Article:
TAP Maintenance & Engineering (TAP M&E) is one of Europe’s most established airline maintenance divisions. It also has a firm presence in Brazil and across the Latin America region. Do you see the latter region, and its opportunities, increasingly generating more focus for TAP?
In recent years we’ve been increasing our focus in our activity in Brazil since it’s a growing market and this has assisted a growth in our results. Aside from airframe work, much of our focus is being put on component maintenance. This is due to the capacity shortage in this market and the known problems with customs that affects everything from cost and turnaround times when using outside providers. One issue is the constant currency fluctuations of Brazilian Real vs U.S. Dollars, which is a kind of a rollercoaster affecting the required predictability for investment.
Based on current and future demand, do your current facilities in Portugal and Brazil hold sufficient capacity?
In our three hangar facility in Lisbon, we’ve taken into consideration TAP’s fleet growth and the increased wing span on future Airbus A330-900, we expect capacity problems. With this in mind, we are evaluating the possibility of increasing current capacity for the future, although we are quite limited in space.
TAP conducts sharklet retrofits first on its own aircraft followed by a Comlux-operated ACJ319 aircraft in September 2016. Has any similar work of this nature been carried out since?
We signed an agreement with Elbe Flugzeugwerke a few years ago and through them we modified five A320 aircraft so far. This year we have a firm order for one more aircraft. Before the Comlux work we had already carried out similar modifications on several TAP aircraft. We believe that we are currently the best MRO in the world to provide this service where we put a lot of engineering and technology into the process.
What new technologies are being explored to improve efficiencies across the maintenance operation?
We are currently looking into different sorts of increasing mobility, in the sense that we look to our mechanics as surgeons: we want tools and information to flow to them instead the other way around. This isn’t a new approach but finding new ways to improve the concept and technology is key to this goal. Another theme is predictive maintenance: TAP is coordinating one of the several programs supported by EU under Horizon 2020 and we are in a collaborative and learning mode. Having this role on the project allows us to have a good understanding of the subject and we believe that we’ll be able to benefit from this knowledge at the right moment. Drones will be under evaluation beginning of next month and we are also evaluating new methods of planning material away from traditional rules. One additional value is that through these processes we improve our own innovation and organizational culture. This means that we cooperate more leading to better understanding other people’s needs.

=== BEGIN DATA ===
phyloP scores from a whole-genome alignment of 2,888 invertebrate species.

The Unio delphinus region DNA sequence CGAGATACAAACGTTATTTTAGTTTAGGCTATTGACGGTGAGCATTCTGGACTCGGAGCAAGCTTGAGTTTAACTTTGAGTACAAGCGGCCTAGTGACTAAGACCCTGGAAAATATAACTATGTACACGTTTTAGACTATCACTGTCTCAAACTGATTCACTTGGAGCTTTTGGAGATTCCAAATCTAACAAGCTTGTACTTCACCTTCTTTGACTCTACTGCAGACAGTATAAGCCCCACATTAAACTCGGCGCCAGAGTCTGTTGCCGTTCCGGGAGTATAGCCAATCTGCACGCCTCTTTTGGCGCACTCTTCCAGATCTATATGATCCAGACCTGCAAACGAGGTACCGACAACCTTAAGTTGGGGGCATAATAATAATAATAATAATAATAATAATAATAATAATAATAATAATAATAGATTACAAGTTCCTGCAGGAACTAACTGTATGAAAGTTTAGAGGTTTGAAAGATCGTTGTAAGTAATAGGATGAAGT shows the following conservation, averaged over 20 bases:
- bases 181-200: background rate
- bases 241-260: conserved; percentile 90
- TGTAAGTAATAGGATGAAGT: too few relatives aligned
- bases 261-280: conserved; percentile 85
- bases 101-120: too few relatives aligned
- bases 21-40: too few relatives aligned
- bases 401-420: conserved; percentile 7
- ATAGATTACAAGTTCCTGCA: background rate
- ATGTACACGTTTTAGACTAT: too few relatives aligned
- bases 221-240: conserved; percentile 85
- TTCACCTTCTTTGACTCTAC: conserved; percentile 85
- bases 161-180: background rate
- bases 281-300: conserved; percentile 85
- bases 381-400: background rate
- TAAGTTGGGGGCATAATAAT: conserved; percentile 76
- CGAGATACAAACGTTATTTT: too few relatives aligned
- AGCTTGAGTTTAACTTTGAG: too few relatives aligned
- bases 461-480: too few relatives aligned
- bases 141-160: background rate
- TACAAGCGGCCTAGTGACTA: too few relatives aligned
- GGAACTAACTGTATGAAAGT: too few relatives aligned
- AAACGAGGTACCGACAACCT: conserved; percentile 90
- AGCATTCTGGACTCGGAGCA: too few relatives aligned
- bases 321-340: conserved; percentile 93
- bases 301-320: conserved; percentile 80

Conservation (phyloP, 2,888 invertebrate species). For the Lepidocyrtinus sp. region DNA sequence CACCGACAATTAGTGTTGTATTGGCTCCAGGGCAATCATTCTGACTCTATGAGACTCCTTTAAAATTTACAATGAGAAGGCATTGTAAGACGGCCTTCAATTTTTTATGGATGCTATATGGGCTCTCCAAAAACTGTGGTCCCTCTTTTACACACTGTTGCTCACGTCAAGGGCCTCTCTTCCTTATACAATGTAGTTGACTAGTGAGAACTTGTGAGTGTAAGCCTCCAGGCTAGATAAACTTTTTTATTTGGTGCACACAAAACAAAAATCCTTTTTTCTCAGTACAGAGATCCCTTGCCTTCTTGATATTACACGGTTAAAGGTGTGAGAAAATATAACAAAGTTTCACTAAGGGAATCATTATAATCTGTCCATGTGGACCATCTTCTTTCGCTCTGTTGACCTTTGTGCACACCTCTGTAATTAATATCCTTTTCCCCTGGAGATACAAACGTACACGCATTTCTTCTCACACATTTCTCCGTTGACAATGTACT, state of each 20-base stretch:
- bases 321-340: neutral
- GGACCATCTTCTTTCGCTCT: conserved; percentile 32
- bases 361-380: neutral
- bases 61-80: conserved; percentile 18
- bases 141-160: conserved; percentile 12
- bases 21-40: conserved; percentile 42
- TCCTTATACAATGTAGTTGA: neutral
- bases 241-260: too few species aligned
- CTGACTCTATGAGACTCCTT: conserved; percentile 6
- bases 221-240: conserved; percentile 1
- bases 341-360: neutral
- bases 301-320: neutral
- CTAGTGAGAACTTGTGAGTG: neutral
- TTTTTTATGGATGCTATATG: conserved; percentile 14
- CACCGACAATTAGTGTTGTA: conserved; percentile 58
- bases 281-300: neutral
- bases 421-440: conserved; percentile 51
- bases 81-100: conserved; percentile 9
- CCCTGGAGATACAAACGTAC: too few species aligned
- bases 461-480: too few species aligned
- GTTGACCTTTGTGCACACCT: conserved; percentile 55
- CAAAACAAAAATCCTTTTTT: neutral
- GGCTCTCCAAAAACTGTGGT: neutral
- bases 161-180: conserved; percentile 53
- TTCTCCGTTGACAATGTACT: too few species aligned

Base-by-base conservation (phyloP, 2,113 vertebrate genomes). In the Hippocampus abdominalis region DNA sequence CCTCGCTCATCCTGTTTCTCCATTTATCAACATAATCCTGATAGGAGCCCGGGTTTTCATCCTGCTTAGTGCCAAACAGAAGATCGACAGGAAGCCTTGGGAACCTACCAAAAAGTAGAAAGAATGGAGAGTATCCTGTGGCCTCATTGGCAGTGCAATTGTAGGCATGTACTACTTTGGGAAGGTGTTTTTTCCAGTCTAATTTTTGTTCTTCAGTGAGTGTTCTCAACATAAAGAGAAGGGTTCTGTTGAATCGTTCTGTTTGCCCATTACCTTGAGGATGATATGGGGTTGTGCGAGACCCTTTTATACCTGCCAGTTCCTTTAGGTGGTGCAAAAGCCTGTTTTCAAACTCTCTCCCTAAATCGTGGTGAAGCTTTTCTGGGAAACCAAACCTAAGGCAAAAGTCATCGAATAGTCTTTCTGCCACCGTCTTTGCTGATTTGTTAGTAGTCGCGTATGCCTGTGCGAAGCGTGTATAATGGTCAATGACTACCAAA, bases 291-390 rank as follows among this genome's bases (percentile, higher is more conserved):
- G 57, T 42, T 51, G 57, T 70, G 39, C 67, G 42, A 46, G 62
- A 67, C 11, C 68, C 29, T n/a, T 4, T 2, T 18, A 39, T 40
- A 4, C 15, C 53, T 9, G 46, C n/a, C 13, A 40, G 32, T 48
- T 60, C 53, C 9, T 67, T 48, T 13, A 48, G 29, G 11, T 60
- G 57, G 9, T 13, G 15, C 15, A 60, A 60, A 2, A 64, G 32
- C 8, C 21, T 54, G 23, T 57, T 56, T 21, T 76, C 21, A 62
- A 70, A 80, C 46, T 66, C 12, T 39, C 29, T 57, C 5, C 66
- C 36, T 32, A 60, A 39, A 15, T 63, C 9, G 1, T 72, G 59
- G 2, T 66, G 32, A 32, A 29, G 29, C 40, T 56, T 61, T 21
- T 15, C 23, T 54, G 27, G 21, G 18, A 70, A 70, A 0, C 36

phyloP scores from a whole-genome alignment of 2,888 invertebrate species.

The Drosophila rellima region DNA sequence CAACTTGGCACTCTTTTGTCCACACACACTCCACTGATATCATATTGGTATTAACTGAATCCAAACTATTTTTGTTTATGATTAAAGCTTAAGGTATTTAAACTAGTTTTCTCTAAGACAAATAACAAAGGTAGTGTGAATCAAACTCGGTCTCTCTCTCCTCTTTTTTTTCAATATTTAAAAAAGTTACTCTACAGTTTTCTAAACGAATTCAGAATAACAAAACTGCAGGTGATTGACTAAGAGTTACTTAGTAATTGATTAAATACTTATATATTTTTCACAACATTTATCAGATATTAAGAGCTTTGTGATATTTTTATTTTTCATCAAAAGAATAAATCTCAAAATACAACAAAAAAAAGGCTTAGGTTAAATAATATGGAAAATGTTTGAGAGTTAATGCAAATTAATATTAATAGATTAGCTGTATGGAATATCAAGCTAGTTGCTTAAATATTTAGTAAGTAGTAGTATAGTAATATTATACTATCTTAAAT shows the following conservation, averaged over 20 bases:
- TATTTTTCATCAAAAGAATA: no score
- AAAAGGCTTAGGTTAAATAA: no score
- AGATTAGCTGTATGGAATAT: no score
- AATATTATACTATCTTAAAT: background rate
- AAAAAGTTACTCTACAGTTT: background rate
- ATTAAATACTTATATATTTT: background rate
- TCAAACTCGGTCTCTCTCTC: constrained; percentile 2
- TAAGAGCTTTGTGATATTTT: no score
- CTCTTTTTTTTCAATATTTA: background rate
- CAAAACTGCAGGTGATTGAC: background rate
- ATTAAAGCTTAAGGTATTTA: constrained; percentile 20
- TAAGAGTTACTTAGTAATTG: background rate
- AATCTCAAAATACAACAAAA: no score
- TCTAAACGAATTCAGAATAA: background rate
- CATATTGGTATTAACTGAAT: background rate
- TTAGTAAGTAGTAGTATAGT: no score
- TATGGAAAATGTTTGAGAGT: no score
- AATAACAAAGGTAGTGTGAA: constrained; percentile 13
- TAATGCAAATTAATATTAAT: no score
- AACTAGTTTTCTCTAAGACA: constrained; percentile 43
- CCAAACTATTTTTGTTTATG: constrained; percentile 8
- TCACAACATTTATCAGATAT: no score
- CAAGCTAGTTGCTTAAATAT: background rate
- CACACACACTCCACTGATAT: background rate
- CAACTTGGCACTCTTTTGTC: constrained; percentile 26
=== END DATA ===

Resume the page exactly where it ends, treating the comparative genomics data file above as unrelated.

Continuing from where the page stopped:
What are some of TAP’s key goals in 2018?
2018 will be quite an exciting year for us. We’ll phase-in our first A320 and A321neo aircraft and we’ll be the launch customer worldwide of A330-900neo. We’ve been working quite hard to be ready for this, in order to guarantee a smooth entry-into-service. There will be a bigger focus on the passenger travel experience and this is driving several projects throughout the airline. The M&E division will play a big part in this not only through the retrofit program but increasing focus on the cabin quality. Growing without affecting our output of excellence and keeping costs competitive are part of this quite challenging menu for this year. We also want to consolidate the growth of third party work that we had last year, which has accounted for around 25% over the past five years.